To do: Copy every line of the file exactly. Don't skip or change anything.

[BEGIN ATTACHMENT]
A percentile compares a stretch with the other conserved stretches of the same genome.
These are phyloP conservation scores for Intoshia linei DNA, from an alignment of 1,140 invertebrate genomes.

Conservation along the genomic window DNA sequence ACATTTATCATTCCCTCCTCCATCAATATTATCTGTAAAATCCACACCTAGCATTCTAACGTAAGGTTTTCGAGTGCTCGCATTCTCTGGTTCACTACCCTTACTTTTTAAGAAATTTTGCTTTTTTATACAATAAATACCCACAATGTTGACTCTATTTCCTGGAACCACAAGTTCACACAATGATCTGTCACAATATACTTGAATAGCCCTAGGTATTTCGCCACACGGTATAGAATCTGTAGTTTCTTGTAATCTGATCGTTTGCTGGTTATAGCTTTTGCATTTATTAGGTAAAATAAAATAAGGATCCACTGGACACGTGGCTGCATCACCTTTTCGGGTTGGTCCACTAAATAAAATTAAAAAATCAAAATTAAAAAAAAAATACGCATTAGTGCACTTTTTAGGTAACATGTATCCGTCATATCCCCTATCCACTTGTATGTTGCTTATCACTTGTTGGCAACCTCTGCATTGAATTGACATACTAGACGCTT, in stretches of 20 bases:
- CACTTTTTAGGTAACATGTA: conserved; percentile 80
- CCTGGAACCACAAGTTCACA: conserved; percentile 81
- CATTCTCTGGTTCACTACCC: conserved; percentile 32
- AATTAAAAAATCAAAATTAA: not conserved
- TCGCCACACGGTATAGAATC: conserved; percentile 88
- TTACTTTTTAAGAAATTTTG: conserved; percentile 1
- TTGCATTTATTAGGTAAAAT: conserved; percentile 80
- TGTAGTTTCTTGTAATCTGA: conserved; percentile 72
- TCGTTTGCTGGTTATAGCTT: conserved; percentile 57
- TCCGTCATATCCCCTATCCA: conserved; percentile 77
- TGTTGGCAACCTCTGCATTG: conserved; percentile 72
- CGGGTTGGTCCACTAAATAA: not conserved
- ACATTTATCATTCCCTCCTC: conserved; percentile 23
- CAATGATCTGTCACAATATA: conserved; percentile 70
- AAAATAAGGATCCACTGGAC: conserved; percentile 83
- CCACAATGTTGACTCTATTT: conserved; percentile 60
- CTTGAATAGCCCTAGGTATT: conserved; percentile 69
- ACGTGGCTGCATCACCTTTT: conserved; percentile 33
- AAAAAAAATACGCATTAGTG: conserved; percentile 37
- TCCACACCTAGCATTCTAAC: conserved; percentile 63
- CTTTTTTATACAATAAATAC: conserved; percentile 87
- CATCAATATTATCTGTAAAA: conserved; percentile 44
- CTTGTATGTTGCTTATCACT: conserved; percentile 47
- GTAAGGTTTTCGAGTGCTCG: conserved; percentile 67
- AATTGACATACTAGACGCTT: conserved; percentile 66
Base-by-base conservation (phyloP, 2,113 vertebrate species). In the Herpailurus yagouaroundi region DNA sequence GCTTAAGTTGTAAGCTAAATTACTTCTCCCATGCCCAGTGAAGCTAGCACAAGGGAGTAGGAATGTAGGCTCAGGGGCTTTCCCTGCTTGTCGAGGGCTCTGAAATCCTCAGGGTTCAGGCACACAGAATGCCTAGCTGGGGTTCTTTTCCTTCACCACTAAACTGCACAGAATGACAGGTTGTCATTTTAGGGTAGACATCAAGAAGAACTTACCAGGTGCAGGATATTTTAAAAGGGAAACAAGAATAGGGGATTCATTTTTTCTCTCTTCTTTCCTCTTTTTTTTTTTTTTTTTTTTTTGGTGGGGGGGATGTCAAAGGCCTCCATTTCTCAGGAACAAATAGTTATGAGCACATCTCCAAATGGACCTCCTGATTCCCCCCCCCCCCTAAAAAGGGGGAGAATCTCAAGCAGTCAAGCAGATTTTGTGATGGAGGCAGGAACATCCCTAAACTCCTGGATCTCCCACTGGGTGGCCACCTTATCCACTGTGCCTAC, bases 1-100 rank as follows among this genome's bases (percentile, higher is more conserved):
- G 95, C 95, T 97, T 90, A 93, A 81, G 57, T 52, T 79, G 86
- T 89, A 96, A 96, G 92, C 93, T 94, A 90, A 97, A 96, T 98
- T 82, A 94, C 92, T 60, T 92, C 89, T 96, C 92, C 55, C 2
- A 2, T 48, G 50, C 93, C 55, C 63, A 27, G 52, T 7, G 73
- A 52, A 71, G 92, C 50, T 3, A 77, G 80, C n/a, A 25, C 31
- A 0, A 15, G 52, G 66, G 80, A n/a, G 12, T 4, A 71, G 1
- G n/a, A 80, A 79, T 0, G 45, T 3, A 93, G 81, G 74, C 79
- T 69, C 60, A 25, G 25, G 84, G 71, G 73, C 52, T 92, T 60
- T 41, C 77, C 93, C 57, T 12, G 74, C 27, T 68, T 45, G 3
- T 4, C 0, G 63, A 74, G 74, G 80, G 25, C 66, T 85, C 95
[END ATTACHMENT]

A percentile compares a stretch with the other conserved stretches of the same genome.
These are phyloP conservation scores for Intoshia linei DNA, from an alignment of 1,140 invertebrate genomes.

Conservation along the genomic window DNA sequence ACATTTATCATTCCCTCCTCCATCAATATTATCTGTAAAATCCACACCTAGCATTCTAACGTAAGGTTTTCGAGTGCTCGCATTCTCTGGTTCACTACCCTTACTTTTTAAGAAATTTTGCTTTTTTATACAATAAATACCCACAATGTTGACTCTATTTCCTGGAACCACAAGTTCACACAATGATCTGTCACAATATACTTGAATAGCCCTAGGTATTTCGCCACACGGTATAGAATCTGTAGTTTCTTGTAATCTGATCGTTTGCTGGTTATAGCTTTTGCATTTATTAGGTAAAATAAAATAAGGATCCACTGGACACGTGGCTGCATCACCTTTTCGGGTTGGTCCACTAAATAAAATTAAAAAATCAAAATTAAAAAAAAAATACGCATTAGTGCACTTTTTAGGTAACATGTATCCGTCATATCCCCTATCCACTTGTATGTTGCTTATCACTTGTTGGCAACCTCTGCATTGAATTGACATACTAGACGCTT, in stretches of 20 bases:
- CACTTTTTAGGTAACATGTA: conserved; percentile 80
- CCTGGAACCACAAGTTCACA: conserved; percentile 81
- CATTCTCTGGTTCACTACCC: conserved; percentile 32
- AATTAAAAAATCAAAATTAA: not conserved
- TCGCCACACGGTATAGAATC: conserved; percentile 88
- TTACTTTTTAAGAAATTTTG: conserved; percentile 1
- TTGCATTTATTAGGTAAAAT: conserved; percentile 80
- TGTAGTTTCTTGTAATCTGA: conserved; percentile 72
- TCGTTTGCTGGTTATAGCTT: conserved; percentile 57
- TCCGTCATATCCCCTATCCA: conserved; percentile 77
- TGTTGGCAACCTCTGCATTG: conserved; percentile 72
- CGGGTTGGTCCACTAAATAA: not conserved
- ACATTTATCATTCCCTCCTC: conserved; percentile 23
- CAATGATCTGTCACAATATA: conserved; percentile 70
- AAAATAAGGATCCACTGGAC: conserved; percentile 83
- CCACAATGTTGACTCTATTT: conserved; percentile 60
- CTTGAATAGCCCTAGGTATT: conserved; percentile 69
- ACGTGGCTGCATCACCTTTT: conserved; percentile 33
- AAAAAAAATACGCATTAGTG: conserved; percentile 37
- TCCACACCTAGCATTCTAAC: conserved; percentile 63
- CTTTTTTATACAATAAATAC: conserved; percentile 87
- CATCAATATTATCTGTAAAA: conserved; percentile 44
- CTTGTATGTTGCTTATCACT: conserved; percentile 47
- GTAAGGTTTTCGAGTGCTCG: conserved; percentile 67
- AATTGACATACTAGACGCTT: conserved; percentile 66
Base-by-base conservation (phyloP, 2,113 vertebrate species). In the Herpailurus yagouaroundi region DNA sequence GCTTAAGTTGTAAGCTAAATTACTTCTCCCATGCCCAGTGAAGCTAGCACAAGGGAGTAGGAATGTAGGCTCAGGGGCTTTCCCTGCTTGTCGAGGGCTCTGAAATCCTCAGGGTTCAGGCACACAGAATGCCTAGCTGGGGTTCTTTTCCTTCACCACTAAACTGCACAGAATGACAGGTTGTCATTTTAGGGTAGACATCAAGAAGAACTTACCAGGTGCAGGATATTTTAAAAGGGAAACAAGAATAGGGGATTCATTTTTTCTCTCTTCTTTCCTCTTTTTTTTTTTTTTTTTTTTTTGGTGGGGGGGATGTCAAAGGCCTCCATTTCTCAGGAACAAATAGTTATGAGCACATCTCCAAATGGACCTCCTGATTCCCCCCCCCCCCTAAAAAGGGGGAGAATCTCAAGCAGTCAAGCAGATTTTGTGATGGAGGCAGGAACATCCCTAAACTCCTGGATCTCCCACTGGGTGGCCACCTTATCCACTGTGCCTAC, bases 1-100 rank as follows among this genome's bases (percentile, higher is more conserved):
- G 95, C 95, T 97, T 90, A 93, A 81, G 57, T 52, T 79, G 86
- T 89, A 96, A 96, G 92, C 93, T 94, A 90, A 97, A 96, T 98
- T 82, A 94, C 92, T 60, T 92, C 89, T 96, C 92, C 55, C 2
- A 2, T 48, G 50, C 93, C 55, C 63, A 27, G 52, T 7, G 73
- A 52, A 71, G 92, C 50, T 3, A 77, G 80, C n/a, A 25, C 31
- A 0, A 15, G 52, G 66, G 80, A n/a, G 12, T 4, A 71, G 1
- G n/a, A 80, A 79, T 0, G 45, T 3, A 93, G 81, G 74, C 79
- T 69, C 60, A 25, G 25, G 84, G 71, G 73, C 52, T 92, T 60
- T 41, C 77, C 93, C 57, T 12, G 74, C 27, T 68, T 45, G 3
- T 4, C 0, G 63, A 74, G 74, G 80, G 25, C 66, T 85, C 95